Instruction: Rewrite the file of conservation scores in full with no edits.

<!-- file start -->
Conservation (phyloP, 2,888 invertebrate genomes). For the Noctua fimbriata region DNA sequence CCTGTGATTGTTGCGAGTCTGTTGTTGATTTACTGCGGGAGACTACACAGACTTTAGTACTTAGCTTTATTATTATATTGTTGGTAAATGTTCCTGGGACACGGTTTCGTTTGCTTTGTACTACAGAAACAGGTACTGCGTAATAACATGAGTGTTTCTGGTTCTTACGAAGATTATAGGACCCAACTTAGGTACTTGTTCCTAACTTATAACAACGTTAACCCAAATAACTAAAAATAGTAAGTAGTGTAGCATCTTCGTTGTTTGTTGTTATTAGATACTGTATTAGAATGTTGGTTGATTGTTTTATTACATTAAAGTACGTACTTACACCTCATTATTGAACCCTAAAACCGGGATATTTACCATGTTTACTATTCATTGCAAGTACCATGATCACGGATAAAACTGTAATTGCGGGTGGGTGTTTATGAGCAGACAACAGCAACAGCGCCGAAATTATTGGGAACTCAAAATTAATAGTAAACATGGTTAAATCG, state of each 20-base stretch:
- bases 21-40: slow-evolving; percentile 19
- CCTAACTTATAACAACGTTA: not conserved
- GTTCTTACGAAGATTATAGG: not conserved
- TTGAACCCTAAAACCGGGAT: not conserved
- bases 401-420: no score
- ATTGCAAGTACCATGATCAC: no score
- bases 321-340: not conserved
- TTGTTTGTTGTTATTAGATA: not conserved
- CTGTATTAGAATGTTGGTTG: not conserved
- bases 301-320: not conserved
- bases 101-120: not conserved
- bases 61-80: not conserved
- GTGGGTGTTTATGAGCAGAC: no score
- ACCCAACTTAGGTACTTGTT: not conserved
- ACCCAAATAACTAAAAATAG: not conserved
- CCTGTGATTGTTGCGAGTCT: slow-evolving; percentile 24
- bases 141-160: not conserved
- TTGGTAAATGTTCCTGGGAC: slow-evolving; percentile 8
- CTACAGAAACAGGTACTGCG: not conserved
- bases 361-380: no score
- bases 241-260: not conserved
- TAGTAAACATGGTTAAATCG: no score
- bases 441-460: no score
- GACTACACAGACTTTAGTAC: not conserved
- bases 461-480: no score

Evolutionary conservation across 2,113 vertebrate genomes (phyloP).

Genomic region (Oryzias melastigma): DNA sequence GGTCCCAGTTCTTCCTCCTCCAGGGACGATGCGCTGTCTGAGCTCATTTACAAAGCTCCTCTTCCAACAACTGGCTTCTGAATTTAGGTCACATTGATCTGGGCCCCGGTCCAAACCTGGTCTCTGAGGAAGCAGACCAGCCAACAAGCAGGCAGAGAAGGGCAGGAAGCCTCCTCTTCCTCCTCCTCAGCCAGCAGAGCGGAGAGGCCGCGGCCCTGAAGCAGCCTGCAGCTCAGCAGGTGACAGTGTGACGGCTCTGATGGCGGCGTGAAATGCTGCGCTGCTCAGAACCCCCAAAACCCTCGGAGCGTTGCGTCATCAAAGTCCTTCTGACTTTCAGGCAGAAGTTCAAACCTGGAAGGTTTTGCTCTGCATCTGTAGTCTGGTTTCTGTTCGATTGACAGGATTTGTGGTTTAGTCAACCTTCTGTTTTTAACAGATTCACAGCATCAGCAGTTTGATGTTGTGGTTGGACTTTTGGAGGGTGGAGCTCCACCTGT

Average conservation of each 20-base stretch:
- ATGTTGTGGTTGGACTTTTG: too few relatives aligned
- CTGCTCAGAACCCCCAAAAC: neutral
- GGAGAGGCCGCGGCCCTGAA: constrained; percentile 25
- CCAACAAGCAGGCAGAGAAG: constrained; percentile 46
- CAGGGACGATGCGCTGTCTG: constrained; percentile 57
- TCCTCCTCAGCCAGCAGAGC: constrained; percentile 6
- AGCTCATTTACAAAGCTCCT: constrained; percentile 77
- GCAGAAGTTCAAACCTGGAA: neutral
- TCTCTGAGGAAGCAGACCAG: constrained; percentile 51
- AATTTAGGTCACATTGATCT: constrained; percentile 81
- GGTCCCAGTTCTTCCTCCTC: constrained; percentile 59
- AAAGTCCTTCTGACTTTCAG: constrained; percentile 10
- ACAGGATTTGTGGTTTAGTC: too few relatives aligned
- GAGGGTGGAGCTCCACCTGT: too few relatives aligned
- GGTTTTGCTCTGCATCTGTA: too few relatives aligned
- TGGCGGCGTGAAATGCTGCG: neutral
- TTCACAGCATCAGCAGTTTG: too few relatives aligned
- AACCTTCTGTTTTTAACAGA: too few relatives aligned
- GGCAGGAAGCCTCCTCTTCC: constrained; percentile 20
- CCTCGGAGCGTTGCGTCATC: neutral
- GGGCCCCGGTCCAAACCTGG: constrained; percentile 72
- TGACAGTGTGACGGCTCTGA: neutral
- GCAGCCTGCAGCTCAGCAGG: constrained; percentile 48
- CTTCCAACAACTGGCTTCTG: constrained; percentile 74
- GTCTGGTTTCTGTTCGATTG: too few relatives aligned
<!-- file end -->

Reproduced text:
Conservation (phyloP, 2,888 invertebrate genomes). For the Noctua fimbriata region DNA sequence CCTGTGATTGTTGCGAGTCTGTTGTTGATTTACTGCGGGAGACTACACAGACTTTAGTACTTAGCTTTATTATTATATTGTTGGTAAATGTTCCTGGGACACGGTTTCGTTTGCTTTGTACTACAGAAACAGGTACTGCGTAATAACATGAGTGTTTCTGGTTCTTACGAAGATTATAGGACCCAACTTAGGTACTTGTTCCTAACTTATAACAACGTTAACCCAAATAACTAAAAATAGTAAGTAGTGTAGCATCTTCGTTGTTTGTTGTTATTAGATACTGTATTAGAATGTTGGTTGATTGTTTTATTACATTAAAGTACGTACTTACACCTCATTATTGAACCCTAAAACCGGGATATTTACCATGTTTACTATTCATTGCAAGTACCATGATCACGGATAAAACTGTAATTGCGGGTGGGTGTTTATGAGCAGACAACAGCAACAGCGCCGAAATTATTGGGAACTCAAAATTAATAGTAAACATGGTTAAATCG, state of each 20-base stretch:
- bases 21-40: slow-evolving; percentile 19
- CCTAACTTATAACAACGTTA: not conserved
- GTTCTTACGAAGATTATAGG: not conserved
- TTGAACCCTAAAACCGGGAT: not conserved
- bases 401-420: no score
- ATTGCAAGTACCATGATCAC: no score
- bases 321-340: not conserved
- TTGTTTGTTGTTATTAGATA: not conserved
- CTGTATTAGAATGTTGGTTG: not conserved
- bases 301-320: not conserved
- bases 101-120: not conserved
- bases 61-80: not conserved
- GTGGGTGTTTATGAGCAGAC: no score
- ACCCAACTTAGGTACTTGTT: not conserved
- ACCCAAATAACTAAAAATAG: not conserved
- CCTGTGATTGTTGCGAGTCT: slow-evolving; percentile 24
- bases 141-160: not conserved
- TTGGTAAATGTTCCTGGGAC: slow-evolving; percentile 8
- CTACAGAAACAGGTACTGCG: not conserved
- bases 361-380: no score
- bases 241-260: not conserved
- TAGTAAACATGGTTAAATCG: no score
- bases 441-460: no score
- GACTACACAGACTTTAGTAC: not conserved
- bases 461-480: no score

Evolutionary conservation across 2,113 vertebrate genomes (phyloP).

Genomic region (Oryzias melastigma): DNA sequence GGTCCCAGTTCTTCCTCCTCCAGGGACGATGCGCTGTCTGAGCTCATTTACAAAGCTCCTCTTCCAACAACTGGCTTCTGAATTTAGGTCACATTGATCTGGGCCCCGGTCCAAACCTGGTCTCTGAGGAAGCAGACCAGCCAACAAGCAGGCAGAGAAGGGCAGGAAGCCTCCTCTTCCTCCTCCTCAGCCAGCAGAGCGGAGAGGCCGCGGCCCTGAAGCAGCCTGCAGCTCAGCAGGTGACAGTGTGACGGCTCTGATGGCGGCGTGAAATGCTGCGCTGCTCAGAACCCCCAAAACCCTCGGAGCGTTGCGTCATCAAAGTCCTTCTGACTTTCAGGCAGAAGTTCAAACCTGGAAGGTTTTGCTCTGCATCTGTAGTCTGGTTTCTGTTCGATTGACAGGATTTGTGGTTTAGTCAACCTTCTGTTTTTAACAGATTCACAGCATCAGCAGTTTGATGTTGTGGTTGGACTTTTGGAGGGTGGAGCTCCACCTGT

Average conservation of each 20-base stretch:
- ATGTTGTGGTTGGACTTTTG: too few relatives aligned
- CTGCTCAGAACCCCCAAAAC: neutral
- GGAGAGGCCGCGGCCCTGAA: constrained; percentile 25
- CCAACAAGCAGGCAGAGAAG: constrained; percentile 46
- CAGGGACGATGCGCTGTCTG: constrained; percentile 57
- TCCTCCTCAGCCAGCAGAGC: constrained; percentile 6
- AGCTCATTTACAAAGCTCCT: constrained; percentile 77
- GCAGAAGTTCAAACCTGGAA: neutral
- TCTCTGAGGAAGCAGACCAG: constrained; percentile 51
- AATTTAGGTCACATTGATCT: constrained; percentile 81
- GGTCCCAGTTCTTCCTCCTC: constrained; percentile 59
- AAAGTCCTTCTGACTTTCAG: constrained; percentile 10
- ACAGGATTTGTGGTTTAGTC: too few relatives aligned
- GAGGGTGGAGCTCCACCTGT: too few relatives aligned
- GGTTTTGCTCTGCATCTGTA: too few relatives aligned
- TGGCGGCGTGAAATGCTGCG: neutral
- TTCACAGCATCAGCAGTTTG: too few relatives aligned
- AACCTTCTGTTTTTAACAGA: too few relatives aligned
- GGCAGGAAGCCTCCTCTTCC: constrained; percentile 20
- CCTCGGAGCGTTGCGTCATC: neutral
- GGGCCCCGGTCCAAACCTGG: constrained; percentile 72
- TGACAGTGTGACGGCTCTGA: neutral
- GCAGCCTGCAGCTCAGCAGG: constrained; percentile 48
- CTTCCAACAACTGGCTTCTG: constrained; percentile 74
- GTCTGGTTTCTGTTCGATTG: too few relatives aligned